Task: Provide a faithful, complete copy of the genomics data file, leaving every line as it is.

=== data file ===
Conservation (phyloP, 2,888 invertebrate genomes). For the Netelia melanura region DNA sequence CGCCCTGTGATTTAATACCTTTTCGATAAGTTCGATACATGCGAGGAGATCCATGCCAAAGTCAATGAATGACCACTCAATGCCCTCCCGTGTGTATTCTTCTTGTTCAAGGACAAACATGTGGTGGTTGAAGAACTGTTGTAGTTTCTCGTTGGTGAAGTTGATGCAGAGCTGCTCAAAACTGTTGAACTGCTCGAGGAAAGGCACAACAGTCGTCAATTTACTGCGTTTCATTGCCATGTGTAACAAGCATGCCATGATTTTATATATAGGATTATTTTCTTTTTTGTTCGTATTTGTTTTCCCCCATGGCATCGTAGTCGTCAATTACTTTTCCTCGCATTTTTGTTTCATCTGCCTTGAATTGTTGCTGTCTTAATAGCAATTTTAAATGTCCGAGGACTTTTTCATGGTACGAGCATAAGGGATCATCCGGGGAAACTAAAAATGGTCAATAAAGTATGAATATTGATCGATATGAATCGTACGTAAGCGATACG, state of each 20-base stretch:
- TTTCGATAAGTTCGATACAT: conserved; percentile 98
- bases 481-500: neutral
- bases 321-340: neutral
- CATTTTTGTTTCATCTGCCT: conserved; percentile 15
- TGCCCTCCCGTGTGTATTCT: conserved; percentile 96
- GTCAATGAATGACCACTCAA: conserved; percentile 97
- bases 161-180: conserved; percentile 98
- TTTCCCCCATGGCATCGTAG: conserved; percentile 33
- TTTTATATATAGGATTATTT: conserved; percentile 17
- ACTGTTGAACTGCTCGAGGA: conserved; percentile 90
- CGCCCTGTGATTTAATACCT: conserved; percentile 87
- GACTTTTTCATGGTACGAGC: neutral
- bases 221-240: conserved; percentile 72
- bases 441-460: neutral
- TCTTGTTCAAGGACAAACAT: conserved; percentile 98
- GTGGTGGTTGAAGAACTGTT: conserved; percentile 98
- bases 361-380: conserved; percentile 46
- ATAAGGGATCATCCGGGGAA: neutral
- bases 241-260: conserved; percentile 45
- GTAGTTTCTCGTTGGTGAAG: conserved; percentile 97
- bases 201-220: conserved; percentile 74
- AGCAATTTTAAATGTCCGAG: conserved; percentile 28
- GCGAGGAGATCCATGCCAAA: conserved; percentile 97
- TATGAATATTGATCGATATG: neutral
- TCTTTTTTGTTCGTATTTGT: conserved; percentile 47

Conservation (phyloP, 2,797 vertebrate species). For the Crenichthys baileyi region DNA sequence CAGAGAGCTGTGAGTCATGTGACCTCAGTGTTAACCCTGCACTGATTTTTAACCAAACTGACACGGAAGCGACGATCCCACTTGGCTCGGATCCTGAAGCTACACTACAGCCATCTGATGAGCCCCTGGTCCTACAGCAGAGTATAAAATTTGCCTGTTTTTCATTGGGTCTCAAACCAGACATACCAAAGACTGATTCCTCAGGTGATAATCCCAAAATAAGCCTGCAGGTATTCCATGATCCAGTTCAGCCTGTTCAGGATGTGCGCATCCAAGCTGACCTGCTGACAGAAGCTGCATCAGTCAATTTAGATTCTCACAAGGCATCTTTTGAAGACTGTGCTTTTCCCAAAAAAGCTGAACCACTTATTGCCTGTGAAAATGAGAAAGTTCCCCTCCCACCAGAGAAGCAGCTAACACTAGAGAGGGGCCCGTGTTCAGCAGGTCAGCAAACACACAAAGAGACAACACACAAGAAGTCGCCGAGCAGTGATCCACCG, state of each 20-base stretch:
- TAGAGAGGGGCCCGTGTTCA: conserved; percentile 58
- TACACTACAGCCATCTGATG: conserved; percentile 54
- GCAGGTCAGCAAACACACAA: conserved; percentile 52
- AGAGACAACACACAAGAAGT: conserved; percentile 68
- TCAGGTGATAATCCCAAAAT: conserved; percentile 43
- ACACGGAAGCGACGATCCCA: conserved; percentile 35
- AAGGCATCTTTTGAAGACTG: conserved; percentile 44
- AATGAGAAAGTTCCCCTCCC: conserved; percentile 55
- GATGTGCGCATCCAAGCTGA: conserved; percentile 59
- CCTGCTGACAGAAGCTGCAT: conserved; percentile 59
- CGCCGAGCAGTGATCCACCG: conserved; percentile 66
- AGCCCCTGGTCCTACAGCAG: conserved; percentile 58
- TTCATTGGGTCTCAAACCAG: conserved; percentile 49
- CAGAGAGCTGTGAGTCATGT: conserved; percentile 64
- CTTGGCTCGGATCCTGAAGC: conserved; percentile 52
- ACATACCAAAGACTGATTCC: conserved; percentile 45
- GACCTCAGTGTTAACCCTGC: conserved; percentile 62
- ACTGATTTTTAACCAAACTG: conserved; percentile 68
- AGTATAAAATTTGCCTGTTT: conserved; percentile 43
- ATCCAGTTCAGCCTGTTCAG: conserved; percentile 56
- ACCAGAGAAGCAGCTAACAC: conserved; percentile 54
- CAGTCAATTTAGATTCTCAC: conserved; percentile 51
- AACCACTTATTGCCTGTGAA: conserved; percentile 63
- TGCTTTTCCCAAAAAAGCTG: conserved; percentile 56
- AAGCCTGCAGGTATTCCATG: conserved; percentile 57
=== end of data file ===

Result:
Conservation (phyloP, 2,888 invertebrate genomes). For the Netelia melanura region DNA sequence CGCCCTGTGATTTAATACCTTTTCGATAAGTTCGATACATGCGAGGAGATCCATGCCAAAGTCAATGAATGACCACTCAATGCCCTCCCGTGTGTATTCTTCTTGTTCAAGGACAAACATGTGGTGGTTGAAGAACTGTTGTAGTTTCTCGTTGGTGAAGTTGATGCAGAGCTGCTCAAAACTGTTGAACTGCTCGAGGAAAGGCACAACAGTCGTCAATTTACTGCGTTTCATTGCCATGTGTAACAAGCATGCCATGATTTTATATATAGGATTATTTTCTTTTTTGTTCGTATTTGTTTTCCCCCATGGCATCGTAGTCGTCAATTACTTTTCCTCGCATTTTTGTTTCATCTGCCTTGAATTGTTGCTGTCTTAATAGCAATTTTAAATGTCCGAGGACTTTTTCATGGTACGAGCATAAGGGATCATCCGGGGAAACTAAAAATGGTCAATAAAGTATGAATATTGATCGATATGAATCGTACGTAAGCGATACG, state of each 20-base stretch:
- TTTCGATAAGTTCGATACAT: conserved; percentile 98
- bases 481-500: neutral
- bases 321-340: neutral
- CATTTTTGTTTCATCTGCCT: conserved; percentile 15
- TGCCCTCCCGTGTGTATTCT: conserved; percentile 96
- GTCAATGAATGACCACTCAA: conserved; percentile 97
- bases 161-180: conserved; percentile 98
- TTTCCCCCATGGCATCGTAG: conserved; percentile 33
- TTTTATATATAGGATTATTT: conserved; percentile 17
- ACTGTTGAACTGCTCGAGGA: conserved; percentile 90
- CGCCCTGTGATTTAATACCT: conserved; percentile 87
- GACTTTTTCATGGTACGAGC: neutral
- bases 221-240: conserved; percentile 72
- bases 441-460: neutral
- TCTTGTTCAAGGACAAACAT: conserved; percentile 98
- GTGGTGGTTGAAGAACTGTT: conserved; percentile 98
- bases 361-380: conserved; percentile 46
- ATAAGGGATCATCCGGGGAA: neutral
- bases 241-260: conserved; percentile 45
- GTAGTTTCTCGTTGGTGAAG: conserved; percentile 97
- bases 201-220: conserved; percentile 74
- AGCAATTTTAAATGTCCGAG: conserved; percentile 28
- GCGAGGAGATCCATGCCAAA: conserved; percentile 97
- TATGAATATTGATCGATATG: neutral
- TCTTTTTTGTTCGTATTTGT: conserved; percentile 47

Conservation (phyloP, 2,797 vertebrate species). For the Crenichthys baileyi region DNA sequence CAGAGAGCTGTGAGTCATGTGACCTCAGTGTTAACCCTGCACTGATTTTTAACCAAACTGACACGGAAGCGACGATCCCACTTGGCTCGGATCCTGAAGCTACACTACAGCCATCTGATGAGCCCCTGGTCCTACAGCAGAGTATAAAATTTGCCTGTTTTTCATTGGGTCTCAAACCAGACATACCAAAGACTGATTCCTCAGGTGATAATCCCAAAATAAGCCTGCAGGTATTCCATGATCCAGTTCAGCCTGTTCAGGATGTGCGCATCCAAGCTGACCTGCTGACAGAAGCTGCATCAGTCAATTTAGATTCTCACAAGGCATCTTTTGAAGACTGTGCTTTTCCCAAAAAAGCTGAACCACTTATTGCCTGTGAAAATGAGAAAGTTCCCCTCCCACCAGAGAAGCAGCTAACACTAGAGAGGGGCCCGTGTTCAGCAGGTCAGCAAACACACAAAGAGACAACACACAAGAAGTCGCCGAGCAGTGATCCACCG, state of each 20-base stretch:
- TAGAGAGGGGCCCGTGTTCA: conserved; percentile 58
- TACACTACAGCCATCTGATG: conserved; percentile 54
- GCAGGTCAGCAAACACACAA: conserved; percentile 52
- AGAGACAACACACAAGAAGT: conserved; percentile 68
- TCAGGTGATAATCCCAAAAT: conserved; percentile 43
- ACACGGAAGCGACGATCCCA: conserved; percentile 35
- AAGGCATCTTTTGAAGACTG: conserved; percentile 44
- AATGAGAAAGTTCCCCTCCC: conserved; percentile 55
- GATGTGCGCATCCAAGCTGA: conserved; percentile 59
- CCTGCTGACAGAAGCTGCAT: conserved; percentile 59
- CGCCGAGCAGTGATCCACCG: conserved; percentile 66
- AGCCCCTGGTCCTACAGCAG: conserved; percentile 58
- TTCATTGGGTCTCAAACCAG: conserved; percentile 49
- CAGAGAGCTGTGAGTCATGT: conserved; percentile 64
- CTTGGCTCGGATCCTGAAGC: conserved; percentile 52
- ACATACCAAAGACTGATTCC: conserved; percentile 45
- GACCTCAGTGTTAACCCTGC: conserved; percentile 62
- ACTGATTTTTAACCAAACTG: conserved; percentile 68
- AGTATAAAATTTGCCTGTTT: conserved; percentile 43
- ATCCAGTTCAGCCTGTTCAG: conserved; percentile 56
- ACCAGAGAAGCAGCTAACAC: conserved; percentile 54
- CAGTCAATTTAGATTCTCAC: conserved; percentile 51
- AACCACTTATTGCCTGTGAA: conserved; percentile 63
- TGCTTTTCCCAAAAAAGCTG: conserved; percentile 56
- AAGCCTGCAGGTATTCCATG: conserved; percentile 57